Although a young Manning wreaked havoc on the NFL, it took him nearly a decade to get to his first Super Bowl, the one where his Colts beat the Bears 29-17. But by that point, the impressions of Manning not being clutch had already set in — six playoff appearances, only once did Manning lead his Colts to the AFC championship game where they lost to, you guessed it, Tom Brady and Patriots.

Which brings us to …

The Manning vs. Brady Rivalry

New England Patriots' Tom Brady, right, shakes hands with Indianapolis Colts' Peyton Manning after a game between New England Patriots and Indianapolis Colts at Gillette Stadium, Foxborough, Massachusetts, Sunday, November 5, 2006. Colts won 27-20. (Photo by Jim Rogash/Getty Images)

Brady won each of the first six games in which he faced Manning from 2001-05. In fact, Brady went 11-6 against Manning during their careers. But Manning is actually 6-5 over the last 11 games and holds a 3-2 edge over Brady in AFC Championship games.

The debate over who was better will live on for generations. Some will look at Manning’s 2-2 record in Super Bowls and say he was inferior to Brady, while others will see Manning’s jaw dropping video-game-like numbers and declare him the best quarterback of all-time.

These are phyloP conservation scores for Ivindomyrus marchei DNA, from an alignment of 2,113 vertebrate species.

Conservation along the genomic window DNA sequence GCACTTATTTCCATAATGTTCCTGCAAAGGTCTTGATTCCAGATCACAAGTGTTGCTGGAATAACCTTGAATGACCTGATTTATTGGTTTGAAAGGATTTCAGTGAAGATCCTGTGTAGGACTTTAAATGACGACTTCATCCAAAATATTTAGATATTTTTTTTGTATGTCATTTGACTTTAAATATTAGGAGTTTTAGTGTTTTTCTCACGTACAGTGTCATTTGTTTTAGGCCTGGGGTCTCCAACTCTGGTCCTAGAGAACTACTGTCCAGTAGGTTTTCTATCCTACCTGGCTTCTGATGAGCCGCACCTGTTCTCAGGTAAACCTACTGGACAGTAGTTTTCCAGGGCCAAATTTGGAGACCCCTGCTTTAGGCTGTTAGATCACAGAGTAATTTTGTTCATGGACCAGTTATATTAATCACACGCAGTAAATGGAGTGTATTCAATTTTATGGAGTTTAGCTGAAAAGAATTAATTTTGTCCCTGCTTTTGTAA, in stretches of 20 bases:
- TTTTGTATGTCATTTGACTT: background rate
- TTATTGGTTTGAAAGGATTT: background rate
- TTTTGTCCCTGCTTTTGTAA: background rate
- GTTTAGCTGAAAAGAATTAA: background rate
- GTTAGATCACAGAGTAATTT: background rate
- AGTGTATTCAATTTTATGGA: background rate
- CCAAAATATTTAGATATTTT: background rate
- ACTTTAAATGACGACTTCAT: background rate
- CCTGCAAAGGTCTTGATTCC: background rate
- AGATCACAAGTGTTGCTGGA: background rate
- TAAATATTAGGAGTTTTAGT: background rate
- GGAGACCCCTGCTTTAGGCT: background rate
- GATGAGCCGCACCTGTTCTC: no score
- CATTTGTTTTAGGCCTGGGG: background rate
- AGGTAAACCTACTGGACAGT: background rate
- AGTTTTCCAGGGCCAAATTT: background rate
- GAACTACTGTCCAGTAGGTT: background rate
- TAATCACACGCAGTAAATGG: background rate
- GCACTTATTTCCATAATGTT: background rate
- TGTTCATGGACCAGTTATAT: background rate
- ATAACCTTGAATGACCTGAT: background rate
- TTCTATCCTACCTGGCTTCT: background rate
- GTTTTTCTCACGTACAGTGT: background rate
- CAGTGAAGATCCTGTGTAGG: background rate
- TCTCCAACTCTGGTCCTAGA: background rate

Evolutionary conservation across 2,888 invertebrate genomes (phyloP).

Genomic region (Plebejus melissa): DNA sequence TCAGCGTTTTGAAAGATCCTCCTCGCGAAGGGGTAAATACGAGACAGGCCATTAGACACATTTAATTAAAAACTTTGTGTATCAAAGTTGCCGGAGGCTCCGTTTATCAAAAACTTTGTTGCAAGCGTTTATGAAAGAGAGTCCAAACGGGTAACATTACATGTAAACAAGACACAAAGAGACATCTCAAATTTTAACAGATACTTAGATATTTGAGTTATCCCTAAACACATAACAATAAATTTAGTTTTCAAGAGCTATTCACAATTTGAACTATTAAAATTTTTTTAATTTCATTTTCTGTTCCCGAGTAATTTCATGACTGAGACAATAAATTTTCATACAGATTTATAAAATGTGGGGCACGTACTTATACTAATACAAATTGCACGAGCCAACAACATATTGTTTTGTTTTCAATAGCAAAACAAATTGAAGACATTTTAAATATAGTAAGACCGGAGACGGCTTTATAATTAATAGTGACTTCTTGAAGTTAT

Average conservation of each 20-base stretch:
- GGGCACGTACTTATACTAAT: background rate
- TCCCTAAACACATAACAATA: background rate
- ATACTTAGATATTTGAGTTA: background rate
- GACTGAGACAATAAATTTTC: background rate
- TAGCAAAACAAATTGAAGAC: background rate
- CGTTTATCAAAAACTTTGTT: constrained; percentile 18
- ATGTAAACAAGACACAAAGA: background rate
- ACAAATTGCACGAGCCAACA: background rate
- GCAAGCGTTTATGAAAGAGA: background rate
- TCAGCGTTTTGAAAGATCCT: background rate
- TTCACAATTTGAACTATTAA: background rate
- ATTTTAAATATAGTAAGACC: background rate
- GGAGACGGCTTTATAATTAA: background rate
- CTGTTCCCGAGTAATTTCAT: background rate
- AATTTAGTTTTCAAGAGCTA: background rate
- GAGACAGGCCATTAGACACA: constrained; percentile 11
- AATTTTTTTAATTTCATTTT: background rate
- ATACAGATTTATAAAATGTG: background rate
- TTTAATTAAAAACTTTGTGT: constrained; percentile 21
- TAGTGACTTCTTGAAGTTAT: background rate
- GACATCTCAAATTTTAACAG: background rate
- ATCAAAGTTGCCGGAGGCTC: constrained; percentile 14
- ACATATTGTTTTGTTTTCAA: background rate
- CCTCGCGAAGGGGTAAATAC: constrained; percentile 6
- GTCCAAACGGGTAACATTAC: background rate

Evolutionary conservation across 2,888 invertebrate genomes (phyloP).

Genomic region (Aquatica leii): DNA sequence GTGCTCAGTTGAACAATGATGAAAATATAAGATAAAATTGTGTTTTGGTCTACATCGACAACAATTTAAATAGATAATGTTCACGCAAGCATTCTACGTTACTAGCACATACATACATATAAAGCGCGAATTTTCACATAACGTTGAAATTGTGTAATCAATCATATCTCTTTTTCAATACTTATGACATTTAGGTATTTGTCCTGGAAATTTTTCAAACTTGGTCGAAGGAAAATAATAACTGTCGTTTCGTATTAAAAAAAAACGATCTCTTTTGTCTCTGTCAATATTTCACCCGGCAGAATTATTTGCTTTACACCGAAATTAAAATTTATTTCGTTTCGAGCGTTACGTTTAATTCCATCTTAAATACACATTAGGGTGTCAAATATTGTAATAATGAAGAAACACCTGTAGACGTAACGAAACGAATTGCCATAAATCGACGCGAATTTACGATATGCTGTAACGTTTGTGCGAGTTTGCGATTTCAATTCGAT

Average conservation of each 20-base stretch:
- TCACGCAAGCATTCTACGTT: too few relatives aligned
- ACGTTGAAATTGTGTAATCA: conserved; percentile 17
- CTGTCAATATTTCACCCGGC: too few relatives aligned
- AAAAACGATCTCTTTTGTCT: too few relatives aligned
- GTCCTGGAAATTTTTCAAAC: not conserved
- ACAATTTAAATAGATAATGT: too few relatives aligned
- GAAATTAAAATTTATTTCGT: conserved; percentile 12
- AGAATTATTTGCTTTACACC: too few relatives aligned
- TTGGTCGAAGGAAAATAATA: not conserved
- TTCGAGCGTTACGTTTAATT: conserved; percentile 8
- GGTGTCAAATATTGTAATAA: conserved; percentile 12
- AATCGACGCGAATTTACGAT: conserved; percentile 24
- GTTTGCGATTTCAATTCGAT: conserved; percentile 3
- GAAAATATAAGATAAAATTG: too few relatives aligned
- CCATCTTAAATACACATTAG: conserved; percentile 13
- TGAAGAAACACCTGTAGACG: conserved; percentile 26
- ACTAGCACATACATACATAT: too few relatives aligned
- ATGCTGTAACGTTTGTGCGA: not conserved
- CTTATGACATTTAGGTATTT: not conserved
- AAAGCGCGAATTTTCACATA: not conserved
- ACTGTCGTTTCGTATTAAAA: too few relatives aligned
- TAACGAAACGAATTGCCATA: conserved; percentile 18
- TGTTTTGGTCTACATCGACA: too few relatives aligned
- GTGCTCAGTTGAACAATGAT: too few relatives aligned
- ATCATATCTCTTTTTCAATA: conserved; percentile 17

In reality, both Manning and Brady have had different personnel and management that have contributed to their paths to success. They’re both amazing. They’re both transcendent. And each of the 17 times they met, it was magical.  

The offensive mastermind

Indianapolis Colts v New York Giants

Manning was such an offensive guru that he literally changed how the quarterback position is perceived and developed. 

Maybe he had a head start because he’s the son of Archie Manning, or maybe he really is a magical wizard, but Manning transcended the sport because of his work ethic before the ball was even snapped.

Manning was the first quarterback to master the art of reading defenses, calling the correct audible (sometimes more than once before a snap) and executing the best play that would exploit the defense … again, all of this to perfection. It’s the reason there’s a Peyton Manning Quarterback Camp that has helped develop players such as Russell Wilson, Colin Kaepernick, Matthew Stafford, Philip Rivers, Andrew Luck, Sam Bradford and Marcus Mariota.

Need more proof he dominated every defense for the past 18 years? Below is a list of all the major NFL records Manning holds as he retires, courtesy of SB Nation:

NFL career passing touchdown record: 539
Most passing yards, career: 71,940
Single season touchdown record (2013): 55
Most passing yards, season (2013): 5,477